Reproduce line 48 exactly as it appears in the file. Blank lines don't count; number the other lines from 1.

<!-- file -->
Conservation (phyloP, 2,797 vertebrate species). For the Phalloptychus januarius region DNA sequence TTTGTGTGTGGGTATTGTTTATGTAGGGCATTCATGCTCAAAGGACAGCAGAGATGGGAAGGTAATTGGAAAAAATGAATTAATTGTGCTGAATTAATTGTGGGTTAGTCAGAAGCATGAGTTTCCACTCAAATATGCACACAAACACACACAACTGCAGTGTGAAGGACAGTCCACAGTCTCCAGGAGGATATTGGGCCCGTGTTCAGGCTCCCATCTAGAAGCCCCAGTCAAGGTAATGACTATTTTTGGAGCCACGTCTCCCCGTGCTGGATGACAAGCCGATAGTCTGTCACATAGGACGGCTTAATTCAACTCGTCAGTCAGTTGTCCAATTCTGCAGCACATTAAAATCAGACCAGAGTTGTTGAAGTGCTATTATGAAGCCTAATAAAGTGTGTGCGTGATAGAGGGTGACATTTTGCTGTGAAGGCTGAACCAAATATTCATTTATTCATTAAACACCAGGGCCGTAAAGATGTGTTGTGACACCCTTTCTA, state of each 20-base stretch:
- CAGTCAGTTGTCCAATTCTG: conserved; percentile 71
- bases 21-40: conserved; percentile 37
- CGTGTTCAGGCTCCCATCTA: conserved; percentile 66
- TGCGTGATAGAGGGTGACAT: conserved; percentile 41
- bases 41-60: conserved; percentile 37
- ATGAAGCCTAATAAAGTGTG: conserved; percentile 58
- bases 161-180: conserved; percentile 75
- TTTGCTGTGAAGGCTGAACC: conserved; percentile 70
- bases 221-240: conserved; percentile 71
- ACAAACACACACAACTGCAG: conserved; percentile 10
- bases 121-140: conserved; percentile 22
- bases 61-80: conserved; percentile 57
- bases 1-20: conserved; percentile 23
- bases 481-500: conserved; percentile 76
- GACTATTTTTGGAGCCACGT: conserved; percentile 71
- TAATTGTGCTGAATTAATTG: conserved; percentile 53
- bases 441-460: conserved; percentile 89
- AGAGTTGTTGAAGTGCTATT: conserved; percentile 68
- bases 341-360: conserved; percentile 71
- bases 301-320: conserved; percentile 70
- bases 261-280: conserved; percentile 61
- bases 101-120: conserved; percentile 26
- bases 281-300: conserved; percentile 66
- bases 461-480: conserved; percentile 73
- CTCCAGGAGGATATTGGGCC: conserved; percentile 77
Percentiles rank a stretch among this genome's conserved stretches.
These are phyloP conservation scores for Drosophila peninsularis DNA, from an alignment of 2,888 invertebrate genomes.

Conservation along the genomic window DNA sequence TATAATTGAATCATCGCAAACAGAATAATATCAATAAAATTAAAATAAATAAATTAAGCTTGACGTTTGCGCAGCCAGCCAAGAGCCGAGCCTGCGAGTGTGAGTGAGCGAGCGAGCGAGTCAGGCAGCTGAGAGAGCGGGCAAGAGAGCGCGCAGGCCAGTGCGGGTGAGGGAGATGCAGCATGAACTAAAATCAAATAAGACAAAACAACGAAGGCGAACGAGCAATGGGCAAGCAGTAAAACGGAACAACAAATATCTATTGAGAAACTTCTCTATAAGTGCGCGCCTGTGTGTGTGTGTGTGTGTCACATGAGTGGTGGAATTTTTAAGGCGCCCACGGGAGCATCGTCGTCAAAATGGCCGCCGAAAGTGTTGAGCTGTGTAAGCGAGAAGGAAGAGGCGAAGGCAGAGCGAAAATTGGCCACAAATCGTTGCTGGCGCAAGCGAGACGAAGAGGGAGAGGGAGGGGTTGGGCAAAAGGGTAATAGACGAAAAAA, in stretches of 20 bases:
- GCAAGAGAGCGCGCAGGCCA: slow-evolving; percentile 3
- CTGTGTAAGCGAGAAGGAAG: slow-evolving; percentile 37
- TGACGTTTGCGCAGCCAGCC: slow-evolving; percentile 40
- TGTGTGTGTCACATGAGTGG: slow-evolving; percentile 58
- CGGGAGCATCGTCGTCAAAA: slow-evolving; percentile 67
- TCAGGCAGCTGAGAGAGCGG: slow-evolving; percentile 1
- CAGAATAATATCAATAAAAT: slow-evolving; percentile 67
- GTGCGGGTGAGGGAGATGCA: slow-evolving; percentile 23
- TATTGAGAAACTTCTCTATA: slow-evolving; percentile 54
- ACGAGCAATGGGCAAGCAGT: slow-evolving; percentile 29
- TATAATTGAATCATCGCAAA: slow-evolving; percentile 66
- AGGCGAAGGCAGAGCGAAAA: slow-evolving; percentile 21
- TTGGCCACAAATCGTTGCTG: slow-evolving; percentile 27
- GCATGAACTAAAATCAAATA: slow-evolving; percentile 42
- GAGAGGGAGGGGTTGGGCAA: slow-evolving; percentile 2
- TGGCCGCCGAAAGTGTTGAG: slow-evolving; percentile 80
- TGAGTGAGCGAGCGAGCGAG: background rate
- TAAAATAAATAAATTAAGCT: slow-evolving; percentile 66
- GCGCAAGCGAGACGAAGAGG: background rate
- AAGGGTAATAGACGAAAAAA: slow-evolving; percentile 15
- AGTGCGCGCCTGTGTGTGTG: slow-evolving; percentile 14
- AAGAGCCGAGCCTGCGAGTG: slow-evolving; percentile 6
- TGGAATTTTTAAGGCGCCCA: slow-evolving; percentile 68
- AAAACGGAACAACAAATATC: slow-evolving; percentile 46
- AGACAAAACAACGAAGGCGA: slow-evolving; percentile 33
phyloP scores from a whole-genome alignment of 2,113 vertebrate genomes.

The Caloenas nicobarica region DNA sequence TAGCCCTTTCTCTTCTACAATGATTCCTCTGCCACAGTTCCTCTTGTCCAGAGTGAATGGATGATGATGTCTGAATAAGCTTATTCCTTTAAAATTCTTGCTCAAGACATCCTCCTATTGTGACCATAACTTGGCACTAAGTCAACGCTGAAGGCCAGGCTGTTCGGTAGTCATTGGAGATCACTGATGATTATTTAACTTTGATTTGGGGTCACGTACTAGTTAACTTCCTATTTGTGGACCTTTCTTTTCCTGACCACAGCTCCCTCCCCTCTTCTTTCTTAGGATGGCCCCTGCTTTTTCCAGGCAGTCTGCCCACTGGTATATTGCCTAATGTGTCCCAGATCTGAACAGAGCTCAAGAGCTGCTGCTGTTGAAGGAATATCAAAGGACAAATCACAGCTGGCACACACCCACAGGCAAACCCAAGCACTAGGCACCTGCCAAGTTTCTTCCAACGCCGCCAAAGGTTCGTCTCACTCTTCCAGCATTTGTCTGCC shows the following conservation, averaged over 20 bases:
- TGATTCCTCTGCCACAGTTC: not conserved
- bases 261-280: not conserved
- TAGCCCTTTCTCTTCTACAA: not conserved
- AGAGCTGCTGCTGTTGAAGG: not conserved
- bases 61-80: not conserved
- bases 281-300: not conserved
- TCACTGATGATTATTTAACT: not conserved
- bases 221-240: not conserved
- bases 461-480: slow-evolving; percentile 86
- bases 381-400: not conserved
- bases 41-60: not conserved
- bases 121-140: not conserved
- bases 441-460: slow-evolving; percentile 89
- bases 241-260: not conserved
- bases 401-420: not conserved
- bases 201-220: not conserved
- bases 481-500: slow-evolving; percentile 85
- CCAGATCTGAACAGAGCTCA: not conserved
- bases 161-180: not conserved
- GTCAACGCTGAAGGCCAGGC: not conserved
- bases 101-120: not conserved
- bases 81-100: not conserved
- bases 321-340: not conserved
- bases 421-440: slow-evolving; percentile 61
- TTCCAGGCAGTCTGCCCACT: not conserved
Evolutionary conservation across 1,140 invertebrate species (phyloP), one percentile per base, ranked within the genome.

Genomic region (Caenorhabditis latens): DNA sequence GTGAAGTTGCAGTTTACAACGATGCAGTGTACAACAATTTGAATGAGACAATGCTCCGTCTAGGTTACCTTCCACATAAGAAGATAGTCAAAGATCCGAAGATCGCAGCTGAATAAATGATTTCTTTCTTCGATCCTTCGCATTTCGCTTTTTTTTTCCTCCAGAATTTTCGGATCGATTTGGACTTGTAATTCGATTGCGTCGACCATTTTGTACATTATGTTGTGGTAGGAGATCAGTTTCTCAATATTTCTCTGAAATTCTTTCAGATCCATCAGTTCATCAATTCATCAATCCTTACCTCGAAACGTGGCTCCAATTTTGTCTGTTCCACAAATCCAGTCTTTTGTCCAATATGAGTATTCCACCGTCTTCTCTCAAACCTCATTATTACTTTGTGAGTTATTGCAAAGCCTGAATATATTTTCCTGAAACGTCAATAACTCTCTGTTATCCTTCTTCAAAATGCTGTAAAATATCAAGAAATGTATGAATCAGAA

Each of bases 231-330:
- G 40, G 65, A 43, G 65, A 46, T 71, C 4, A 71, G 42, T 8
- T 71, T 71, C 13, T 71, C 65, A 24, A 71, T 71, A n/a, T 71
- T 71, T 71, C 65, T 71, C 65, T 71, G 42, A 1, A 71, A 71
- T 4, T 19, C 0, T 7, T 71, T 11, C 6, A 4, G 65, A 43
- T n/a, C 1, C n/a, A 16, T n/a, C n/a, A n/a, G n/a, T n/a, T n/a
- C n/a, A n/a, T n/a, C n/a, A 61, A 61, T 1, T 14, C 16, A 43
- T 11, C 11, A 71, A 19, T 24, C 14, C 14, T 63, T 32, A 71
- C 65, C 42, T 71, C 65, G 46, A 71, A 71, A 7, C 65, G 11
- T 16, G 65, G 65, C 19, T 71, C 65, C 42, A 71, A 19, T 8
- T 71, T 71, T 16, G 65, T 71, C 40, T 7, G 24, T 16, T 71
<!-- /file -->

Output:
- GCGCAAGCGAGACGAAGAGG: background rate